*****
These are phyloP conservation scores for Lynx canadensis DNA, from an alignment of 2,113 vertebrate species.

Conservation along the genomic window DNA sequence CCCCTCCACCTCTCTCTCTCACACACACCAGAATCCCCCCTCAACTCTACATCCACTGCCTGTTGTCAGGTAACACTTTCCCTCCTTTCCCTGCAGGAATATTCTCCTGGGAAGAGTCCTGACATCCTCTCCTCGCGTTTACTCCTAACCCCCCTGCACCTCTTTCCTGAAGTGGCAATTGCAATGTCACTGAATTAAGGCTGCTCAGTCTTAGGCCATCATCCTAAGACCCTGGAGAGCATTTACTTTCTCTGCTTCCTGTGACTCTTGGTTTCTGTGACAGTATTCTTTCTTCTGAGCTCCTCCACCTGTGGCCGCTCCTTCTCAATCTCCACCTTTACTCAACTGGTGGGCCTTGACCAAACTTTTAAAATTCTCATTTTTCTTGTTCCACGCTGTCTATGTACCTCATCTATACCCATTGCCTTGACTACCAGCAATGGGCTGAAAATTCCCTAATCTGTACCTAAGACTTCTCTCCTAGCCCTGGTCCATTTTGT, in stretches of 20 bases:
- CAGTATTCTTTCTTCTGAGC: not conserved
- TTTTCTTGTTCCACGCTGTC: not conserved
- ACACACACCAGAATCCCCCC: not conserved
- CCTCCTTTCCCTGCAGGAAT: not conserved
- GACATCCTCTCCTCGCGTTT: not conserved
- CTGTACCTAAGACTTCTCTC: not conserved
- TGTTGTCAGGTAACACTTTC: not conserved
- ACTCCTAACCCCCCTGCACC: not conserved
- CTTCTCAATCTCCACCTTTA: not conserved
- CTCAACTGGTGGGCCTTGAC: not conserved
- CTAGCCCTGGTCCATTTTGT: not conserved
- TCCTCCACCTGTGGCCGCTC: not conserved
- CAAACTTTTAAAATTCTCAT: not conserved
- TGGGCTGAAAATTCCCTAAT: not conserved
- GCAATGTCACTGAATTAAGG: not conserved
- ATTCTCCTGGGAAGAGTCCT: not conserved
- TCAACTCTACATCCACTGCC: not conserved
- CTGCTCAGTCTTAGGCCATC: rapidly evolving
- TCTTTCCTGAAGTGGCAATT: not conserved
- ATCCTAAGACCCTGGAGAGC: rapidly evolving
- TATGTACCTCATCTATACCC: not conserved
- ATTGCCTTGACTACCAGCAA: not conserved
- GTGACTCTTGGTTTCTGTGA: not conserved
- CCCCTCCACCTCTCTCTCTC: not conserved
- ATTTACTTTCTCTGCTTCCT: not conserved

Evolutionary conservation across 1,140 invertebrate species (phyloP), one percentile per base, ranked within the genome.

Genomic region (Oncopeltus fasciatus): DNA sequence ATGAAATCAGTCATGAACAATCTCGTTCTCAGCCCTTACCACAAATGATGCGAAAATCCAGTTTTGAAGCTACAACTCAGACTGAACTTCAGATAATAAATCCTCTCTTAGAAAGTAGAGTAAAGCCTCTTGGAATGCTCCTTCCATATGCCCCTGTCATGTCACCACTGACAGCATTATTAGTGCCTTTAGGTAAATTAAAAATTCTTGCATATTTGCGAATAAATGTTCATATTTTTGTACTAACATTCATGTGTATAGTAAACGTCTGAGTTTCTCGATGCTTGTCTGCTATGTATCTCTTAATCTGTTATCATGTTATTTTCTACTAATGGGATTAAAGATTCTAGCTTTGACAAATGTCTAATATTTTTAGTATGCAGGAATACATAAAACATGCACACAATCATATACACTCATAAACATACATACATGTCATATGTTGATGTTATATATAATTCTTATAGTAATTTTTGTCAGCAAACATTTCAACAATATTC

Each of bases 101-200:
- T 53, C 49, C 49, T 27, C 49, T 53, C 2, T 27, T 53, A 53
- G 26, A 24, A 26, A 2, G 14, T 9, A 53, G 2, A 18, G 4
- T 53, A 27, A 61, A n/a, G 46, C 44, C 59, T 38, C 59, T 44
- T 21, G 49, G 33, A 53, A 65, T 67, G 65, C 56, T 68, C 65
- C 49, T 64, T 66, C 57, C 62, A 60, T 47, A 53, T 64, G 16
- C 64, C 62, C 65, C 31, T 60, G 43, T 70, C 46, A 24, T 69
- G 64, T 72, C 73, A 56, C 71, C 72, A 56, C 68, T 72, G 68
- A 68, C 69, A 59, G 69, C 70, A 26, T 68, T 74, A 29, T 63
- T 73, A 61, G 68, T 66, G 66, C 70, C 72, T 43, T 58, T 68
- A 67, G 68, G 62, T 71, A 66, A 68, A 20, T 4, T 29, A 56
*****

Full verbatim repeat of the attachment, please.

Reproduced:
These are phyloP conservation scores for Lynx canadensis DNA, from an alignment of 2,113 vertebrate species.

Conservation along the genomic window DNA sequence CCCCTCCACCTCTCTCTCTCACACACACCAGAATCCCCCCTCAACTCTACATCCACTGCCTGTTGTCAGGTAACACTTTCCCTCCTTTCCCTGCAGGAATATTCTCCTGGGAAGAGTCCTGACATCCTCTCCTCGCGTTTACTCCTAACCCCCCTGCACCTCTTTCCTGAAGTGGCAATTGCAATGTCACTGAATTAAGGCTGCTCAGTCTTAGGCCATCATCCTAAGACCCTGGAGAGCATTTACTTTCTCTGCTTCCTGTGACTCTTGGTTTCTGTGACAGTATTCTTTCTTCTGAGCTCCTCCACCTGTGGCCGCTCCTTCTCAATCTCCACCTTTACTCAACTGGTGGGCCTTGACCAAACTTTTAAAATTCTCATTTTTCTTGTTCCACGCTGTCTATGTACCTCATCTATACCCATTGCCTTGACTACCAGCAATGGGCTGAAAATTCCCTAATCTGTACCTAAGACTTCTCTCCTAGCCCTGGTCCATTTTGT, in stretches of 20 bases:
- CAGTATTCTTTCTTCTGAGC: not conserved
- TTTTCTTGTTCCACGCTGTC: not conserved
- ACACACACCAGAATCCCCCC: not conserved
- CCTCCTTTCCCTGCAGGAAT: not conserved
- GACATCCTCTCCTCGCGTTT: not conserved
- CTGTACCTAAGACTTCTCTC: not conserved
- TGTTGTCAGGTAACACTTTC: not conserved
- ACTCCTAACCCCCCTGCACC: not conserved
- CTTCTCAATCTCCACCTTTA: not conserved
- CTCAACTGGTGGGCCTTGAC: not conserved
- CTAGCCCTGGTCCATTTTGT: not conserved
- TCCTCCACCTGTGGCCGCTC: not conserved
- CAAACTTTTAAAATTCTCAT: not conserved
- TGGGCTGAAAATTCCCTAAT: not conserved
- GCAATGTCACTGAATTAAGG: not conserved
- ATTCTCCTGGGAAGAGTCCT: not conserved
- TCAACTCTACATCCACTGCC: not conserved
- CTGCTCAGTCTTAGGCCATC: rapidly evolving
- TCTTTCCTGAAGTGGCAATT: not conserved
- ATCCTAAGACCCTGGAGAGC: rapidly evolving
- TATGTACCTCATCTATACCC: not conserved
- ATTGCCTTGACTACCAGCAA: not conserved
- GTGACTCTTGGTTTCTGTGA: not conserved
- CCCCTCCACCTCTCTCTCTC: not conserved
- ATTTACTTTCTCTGCTTCCT: not conserved

Evolutionary conservation across 1,140 invertebrate species (phyloP), one percentile per base, ranked within the genome.

Genomic region (Oncopeltus fasciatus): DNA sequence ATGAAATCAGTCATGAACAATCTCGTTCTCAGCCCTTACCACAAATGATGCGAAAATCCAGTTTTGAAGCTACAACTCAGACTGAACTTCAGATAATAAATCCTCTCTTAGAAAGTAGAGTAAAGCCTCTTGGAATGCTCCTTCCATATGCCCCTGTCATGTCACCACTGACAGCATTATTAGTGCCTTTAGGTAAATTAAAAATTCTTGCATATTTGCGAATAAATGTTCATATTTTTGTACTAACATTCATGTGTATAGTAAACGTCTGAGTTTCTCGATGCTTGTCTGCTATGTATCTCTTAATCTGTTATCATGTTATTTTCTACTAATGGGATTAAAGATTCTAGCTTTGACAAATGTCTAATATTTTTAGTATGCAGGAATACATAAAACATGCACACAATCATATACACTCATAAACATACATACATGTCATATGTTGATGTTATATATAATTCTTATAGTAATTTTTGTCAGCAAACATTTCAACAATATTC

Each of bases 101-200:
- T 53, C 49, C 49, T 27, C 49, T 53, C 2, T 27, T 53, A 53
- G 26, A 24, A 26, A 2, G 14, T 9, A 53, G 2, A 18, G 4
- T 53, A 27, A 61, A n/a, G 46, C 44, C 59, T 38, C 59, T 44
- T 21, G 49, G 33, A 53, A 65, T 67, G 65, C 56, T 68, C 65
- C 49, T 64, T 66, C 57, C 62, A 60, T 47, A 53, T 64, G 16
- C 64, C 62, C 65, C 31, T 60, G 43, T 70, C 46, A 24, T 69
- G 64, T 72, C 73, A 56, C 71, C 72, A 56, C 68, T 72, G 68
- A 68, C 69, A 59, G 69, C 70, A 26, T 68, T 74, A 29, T 63
- T 73, A 61, G 68, T 66, G 66, C 70, C 72, T 43, T 58, T 68
- A 67, G 68, G 62, T 71, A 66, A 68, A 20, T 4, T 29, A 56